This is one of the very few times in his chronicle that Evliya Çelebi mentions a female member of his family: Clearly the detail was an important one. His catalogue of the crafts of the city enumerates the men in each one, and it is striking how few were producing handkerchiefs, as opposed to, for example, the 800 men engaged in the production of belts. This was because handkerchiefs were generally made in homes, whereas belts, particularly those used for uniforms or embroidered with gold, were typically made by professionals. The same can be said of the dival embroidery worked in metal thread on the sumptuous velvet robes worn by both men and women, and also on horse trappings, slippers, sheaths, pouches, covers and other items still made, especially in North Africa, using classic Ottoman patterns.

The European Discovery of the Modern Bath Towel

The towels in Ottoman hammams were much commented on by foreign visitors, who were struck both by the plain linen towels, made up of three or four narrow strips and richly embroidered at the ends, as well as by the towels woven with a loop pile, so that they were much more absorbent than normal flat-weave material—in other words, modern “Turkish towels.” Pietro della Valle, writing in the 1620’s, praised not only the embroidery, which he said would delight the women of Rome, but also the pile towels and the bathrobes, which were something new in his experience: “Nor must I omit mentioning a certain kind of cloth produced here (and made best of all in Salonika, where I have already arranged to be well furnished with it), which, as woven, has a pile on one side, namely the part of the lining; with the long thick nap on the fabric just like our velvets; and from this sort of cloths they make various kinds of towels, large and small, and certain other items, not shirts but rather like jackets open in front, with loose sleeves, to put on over the naked skin when one comes out of the bath; for with this pile, when it is inside next to the skin, these garments dry one at once quickly and well all over. This is truly marvellous after bathing, either swimming or in the hot bath, and for women when they wash their hair, and deserves to be imitated in our country, though how I do not know.”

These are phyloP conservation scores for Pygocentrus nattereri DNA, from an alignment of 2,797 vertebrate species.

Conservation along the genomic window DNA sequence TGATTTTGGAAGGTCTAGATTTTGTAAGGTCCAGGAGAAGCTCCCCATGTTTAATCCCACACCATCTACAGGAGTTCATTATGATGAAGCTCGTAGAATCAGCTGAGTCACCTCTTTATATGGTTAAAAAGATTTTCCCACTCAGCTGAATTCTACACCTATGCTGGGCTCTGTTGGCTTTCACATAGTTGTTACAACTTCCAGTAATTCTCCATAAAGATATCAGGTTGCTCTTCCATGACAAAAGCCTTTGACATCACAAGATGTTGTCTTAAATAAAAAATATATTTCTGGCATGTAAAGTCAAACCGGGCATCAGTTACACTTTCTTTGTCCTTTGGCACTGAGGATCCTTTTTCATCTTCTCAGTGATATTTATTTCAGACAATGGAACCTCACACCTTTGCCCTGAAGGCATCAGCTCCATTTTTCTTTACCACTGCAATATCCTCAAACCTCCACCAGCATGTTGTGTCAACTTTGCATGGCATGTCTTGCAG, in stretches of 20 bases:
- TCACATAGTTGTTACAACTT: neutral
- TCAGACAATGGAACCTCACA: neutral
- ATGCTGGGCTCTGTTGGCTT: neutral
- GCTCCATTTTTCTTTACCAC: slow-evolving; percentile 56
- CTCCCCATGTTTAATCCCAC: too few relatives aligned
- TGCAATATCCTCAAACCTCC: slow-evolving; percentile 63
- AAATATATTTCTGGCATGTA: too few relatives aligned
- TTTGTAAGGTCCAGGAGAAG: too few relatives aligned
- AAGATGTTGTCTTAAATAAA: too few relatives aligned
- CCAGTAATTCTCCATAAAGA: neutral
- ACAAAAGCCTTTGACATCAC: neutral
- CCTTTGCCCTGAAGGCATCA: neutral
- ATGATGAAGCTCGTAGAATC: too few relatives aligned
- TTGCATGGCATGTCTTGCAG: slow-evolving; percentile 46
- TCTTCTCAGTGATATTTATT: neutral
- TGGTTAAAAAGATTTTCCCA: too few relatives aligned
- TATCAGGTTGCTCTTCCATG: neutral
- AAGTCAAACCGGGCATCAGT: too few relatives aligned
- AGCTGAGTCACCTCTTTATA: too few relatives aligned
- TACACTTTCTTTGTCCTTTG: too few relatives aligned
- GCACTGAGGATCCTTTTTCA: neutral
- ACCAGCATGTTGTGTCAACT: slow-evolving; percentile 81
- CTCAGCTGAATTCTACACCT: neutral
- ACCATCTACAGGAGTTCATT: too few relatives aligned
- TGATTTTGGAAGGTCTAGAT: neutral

The Ottoman Empire had strict sumptuary laws, which meant there was considerable standardization of dress in the different regions. Uniforms were made both in Istanbul and Bursa and in workshops in Janina (in modern Albania). The effect of these regulations, and the powerful influence of the court, meant that patterns spread across the empire. Similar designs are thus found in both East and West, although specialists now recognize certain distinctions between Balkan (rumeli) and Anatolian designs. One major difference is that the pieces made by the Christians under Ottoman domination are more likely to have animals or even figures—for example, the beautiful ships from the Greek islands, or the elaborate covers and curtains for the marriage bed with stylized figures representing the bride and groom. Towels from the Balkans are often woven in elaborate geometric patterns and then worked with bulls or birds, a motif found again in Greece.

Handkerchiefs, napkins and other embroideries on linen (or later muslin) were made by women at home either for domestic use or, as several travelers describe, for sale by Jewish or Christian women who had more freedom of movement, and who could peddle them to the houses of the wealthy or in the bazaar.